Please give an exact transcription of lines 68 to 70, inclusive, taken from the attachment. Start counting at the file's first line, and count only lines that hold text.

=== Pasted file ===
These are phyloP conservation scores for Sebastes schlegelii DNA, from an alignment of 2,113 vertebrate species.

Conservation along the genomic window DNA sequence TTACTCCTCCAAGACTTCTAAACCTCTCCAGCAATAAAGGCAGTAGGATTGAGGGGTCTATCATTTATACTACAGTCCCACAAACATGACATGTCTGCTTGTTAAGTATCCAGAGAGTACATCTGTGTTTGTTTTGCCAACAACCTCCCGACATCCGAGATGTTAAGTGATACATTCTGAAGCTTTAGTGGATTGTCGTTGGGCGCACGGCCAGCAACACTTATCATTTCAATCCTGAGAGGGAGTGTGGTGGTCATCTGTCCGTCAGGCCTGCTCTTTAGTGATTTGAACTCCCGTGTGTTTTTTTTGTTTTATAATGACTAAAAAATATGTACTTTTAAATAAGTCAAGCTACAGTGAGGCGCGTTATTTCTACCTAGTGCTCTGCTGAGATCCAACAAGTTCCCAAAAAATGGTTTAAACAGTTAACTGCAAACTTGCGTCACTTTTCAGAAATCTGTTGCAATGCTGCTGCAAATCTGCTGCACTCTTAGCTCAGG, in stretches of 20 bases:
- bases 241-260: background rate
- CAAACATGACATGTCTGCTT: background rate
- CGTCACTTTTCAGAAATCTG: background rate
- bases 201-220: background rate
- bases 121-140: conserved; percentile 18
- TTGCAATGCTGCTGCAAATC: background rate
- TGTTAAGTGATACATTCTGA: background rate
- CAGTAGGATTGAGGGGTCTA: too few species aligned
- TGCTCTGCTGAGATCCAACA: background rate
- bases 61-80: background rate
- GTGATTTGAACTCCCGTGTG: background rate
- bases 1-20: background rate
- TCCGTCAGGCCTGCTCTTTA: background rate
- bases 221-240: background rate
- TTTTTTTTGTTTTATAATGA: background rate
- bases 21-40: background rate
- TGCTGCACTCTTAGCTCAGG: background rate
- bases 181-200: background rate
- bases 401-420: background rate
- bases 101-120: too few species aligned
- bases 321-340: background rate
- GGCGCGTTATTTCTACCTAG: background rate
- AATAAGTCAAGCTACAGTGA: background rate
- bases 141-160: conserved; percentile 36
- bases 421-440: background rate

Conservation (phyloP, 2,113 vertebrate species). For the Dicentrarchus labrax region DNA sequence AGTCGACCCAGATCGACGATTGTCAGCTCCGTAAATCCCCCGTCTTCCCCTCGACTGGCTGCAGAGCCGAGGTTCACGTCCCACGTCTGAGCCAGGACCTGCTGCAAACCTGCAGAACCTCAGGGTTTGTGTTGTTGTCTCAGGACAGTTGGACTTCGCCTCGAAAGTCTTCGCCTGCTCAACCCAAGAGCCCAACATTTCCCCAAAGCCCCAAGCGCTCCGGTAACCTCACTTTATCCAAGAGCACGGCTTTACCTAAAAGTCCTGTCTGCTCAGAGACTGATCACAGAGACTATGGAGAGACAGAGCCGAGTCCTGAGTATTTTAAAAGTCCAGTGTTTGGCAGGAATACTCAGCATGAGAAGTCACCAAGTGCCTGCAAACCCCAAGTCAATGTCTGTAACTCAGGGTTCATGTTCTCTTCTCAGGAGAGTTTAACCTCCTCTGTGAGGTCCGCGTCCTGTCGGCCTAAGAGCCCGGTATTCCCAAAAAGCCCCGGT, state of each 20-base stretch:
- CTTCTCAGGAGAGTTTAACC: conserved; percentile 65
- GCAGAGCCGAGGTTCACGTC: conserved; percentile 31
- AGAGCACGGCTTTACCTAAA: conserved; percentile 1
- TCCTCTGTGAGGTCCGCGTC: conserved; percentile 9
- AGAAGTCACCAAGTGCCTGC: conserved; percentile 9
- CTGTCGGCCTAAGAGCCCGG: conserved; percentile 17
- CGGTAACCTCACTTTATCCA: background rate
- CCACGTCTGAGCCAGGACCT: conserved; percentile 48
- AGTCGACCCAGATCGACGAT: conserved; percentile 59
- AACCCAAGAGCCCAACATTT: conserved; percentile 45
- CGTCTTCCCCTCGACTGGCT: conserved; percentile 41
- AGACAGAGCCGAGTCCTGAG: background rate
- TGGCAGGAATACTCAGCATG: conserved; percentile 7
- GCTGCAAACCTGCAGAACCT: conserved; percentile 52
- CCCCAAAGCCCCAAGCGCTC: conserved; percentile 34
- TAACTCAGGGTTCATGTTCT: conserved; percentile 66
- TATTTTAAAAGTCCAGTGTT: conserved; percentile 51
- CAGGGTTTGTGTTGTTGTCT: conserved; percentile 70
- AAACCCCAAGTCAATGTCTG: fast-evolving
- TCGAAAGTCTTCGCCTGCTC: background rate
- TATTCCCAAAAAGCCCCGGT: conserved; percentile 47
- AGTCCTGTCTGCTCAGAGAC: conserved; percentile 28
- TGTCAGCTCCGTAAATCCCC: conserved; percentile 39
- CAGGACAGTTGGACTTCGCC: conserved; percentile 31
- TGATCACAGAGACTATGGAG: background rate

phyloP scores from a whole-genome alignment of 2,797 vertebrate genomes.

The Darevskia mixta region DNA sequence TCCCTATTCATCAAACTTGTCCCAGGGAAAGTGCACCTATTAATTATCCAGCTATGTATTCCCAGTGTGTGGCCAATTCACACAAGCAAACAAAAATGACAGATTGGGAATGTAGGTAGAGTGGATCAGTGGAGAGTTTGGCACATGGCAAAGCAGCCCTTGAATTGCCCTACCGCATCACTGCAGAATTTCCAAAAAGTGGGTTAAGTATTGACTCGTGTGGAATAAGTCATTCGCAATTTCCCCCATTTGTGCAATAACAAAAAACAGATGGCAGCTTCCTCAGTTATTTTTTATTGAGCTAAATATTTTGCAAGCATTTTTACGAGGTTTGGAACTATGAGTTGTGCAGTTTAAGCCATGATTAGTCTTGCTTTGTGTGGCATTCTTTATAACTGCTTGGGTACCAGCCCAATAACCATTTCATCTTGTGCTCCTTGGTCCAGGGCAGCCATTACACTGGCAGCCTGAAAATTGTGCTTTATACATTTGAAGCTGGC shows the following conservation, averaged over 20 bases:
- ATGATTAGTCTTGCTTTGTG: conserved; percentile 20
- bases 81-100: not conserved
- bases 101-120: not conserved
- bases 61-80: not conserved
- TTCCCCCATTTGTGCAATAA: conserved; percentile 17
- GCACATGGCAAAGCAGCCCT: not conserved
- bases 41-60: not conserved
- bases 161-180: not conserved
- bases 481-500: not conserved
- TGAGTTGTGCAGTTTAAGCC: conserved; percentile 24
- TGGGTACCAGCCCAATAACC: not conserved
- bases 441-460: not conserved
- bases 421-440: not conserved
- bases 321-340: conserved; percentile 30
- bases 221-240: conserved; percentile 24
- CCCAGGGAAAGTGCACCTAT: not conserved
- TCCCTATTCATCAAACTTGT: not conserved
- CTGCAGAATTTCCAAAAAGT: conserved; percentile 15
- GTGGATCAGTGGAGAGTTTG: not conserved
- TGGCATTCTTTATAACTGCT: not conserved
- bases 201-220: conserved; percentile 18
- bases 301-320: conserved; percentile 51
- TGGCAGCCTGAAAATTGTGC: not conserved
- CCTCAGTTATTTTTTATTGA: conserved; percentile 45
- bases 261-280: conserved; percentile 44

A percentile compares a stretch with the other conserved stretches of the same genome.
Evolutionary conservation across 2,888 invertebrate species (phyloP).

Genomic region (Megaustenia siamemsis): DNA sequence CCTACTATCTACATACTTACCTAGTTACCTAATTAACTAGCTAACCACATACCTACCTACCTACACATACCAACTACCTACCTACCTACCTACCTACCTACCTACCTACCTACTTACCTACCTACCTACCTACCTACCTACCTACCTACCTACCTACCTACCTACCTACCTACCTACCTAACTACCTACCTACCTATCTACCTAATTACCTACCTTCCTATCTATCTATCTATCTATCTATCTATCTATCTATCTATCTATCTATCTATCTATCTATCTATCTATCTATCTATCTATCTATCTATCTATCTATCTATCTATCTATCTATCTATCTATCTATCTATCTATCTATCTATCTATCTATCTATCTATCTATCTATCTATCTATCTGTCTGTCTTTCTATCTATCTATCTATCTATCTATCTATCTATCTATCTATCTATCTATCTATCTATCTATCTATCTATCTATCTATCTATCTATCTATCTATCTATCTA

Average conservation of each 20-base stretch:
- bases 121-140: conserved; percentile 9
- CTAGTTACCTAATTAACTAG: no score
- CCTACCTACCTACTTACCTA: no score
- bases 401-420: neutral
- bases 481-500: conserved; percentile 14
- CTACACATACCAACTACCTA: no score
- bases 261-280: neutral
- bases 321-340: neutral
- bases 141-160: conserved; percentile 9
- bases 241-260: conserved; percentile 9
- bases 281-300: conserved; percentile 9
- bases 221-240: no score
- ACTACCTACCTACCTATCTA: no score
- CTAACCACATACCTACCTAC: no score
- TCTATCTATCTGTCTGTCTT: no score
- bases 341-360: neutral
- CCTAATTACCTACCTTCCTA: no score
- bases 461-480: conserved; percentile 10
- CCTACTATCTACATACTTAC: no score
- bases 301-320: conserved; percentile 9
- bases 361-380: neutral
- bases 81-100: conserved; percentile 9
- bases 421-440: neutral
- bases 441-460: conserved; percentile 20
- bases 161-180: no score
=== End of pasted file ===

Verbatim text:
- bases 421-440: not conserved
- bases 321-340: conserved; percentile 30
- bases 221-240: conserved; percentile 24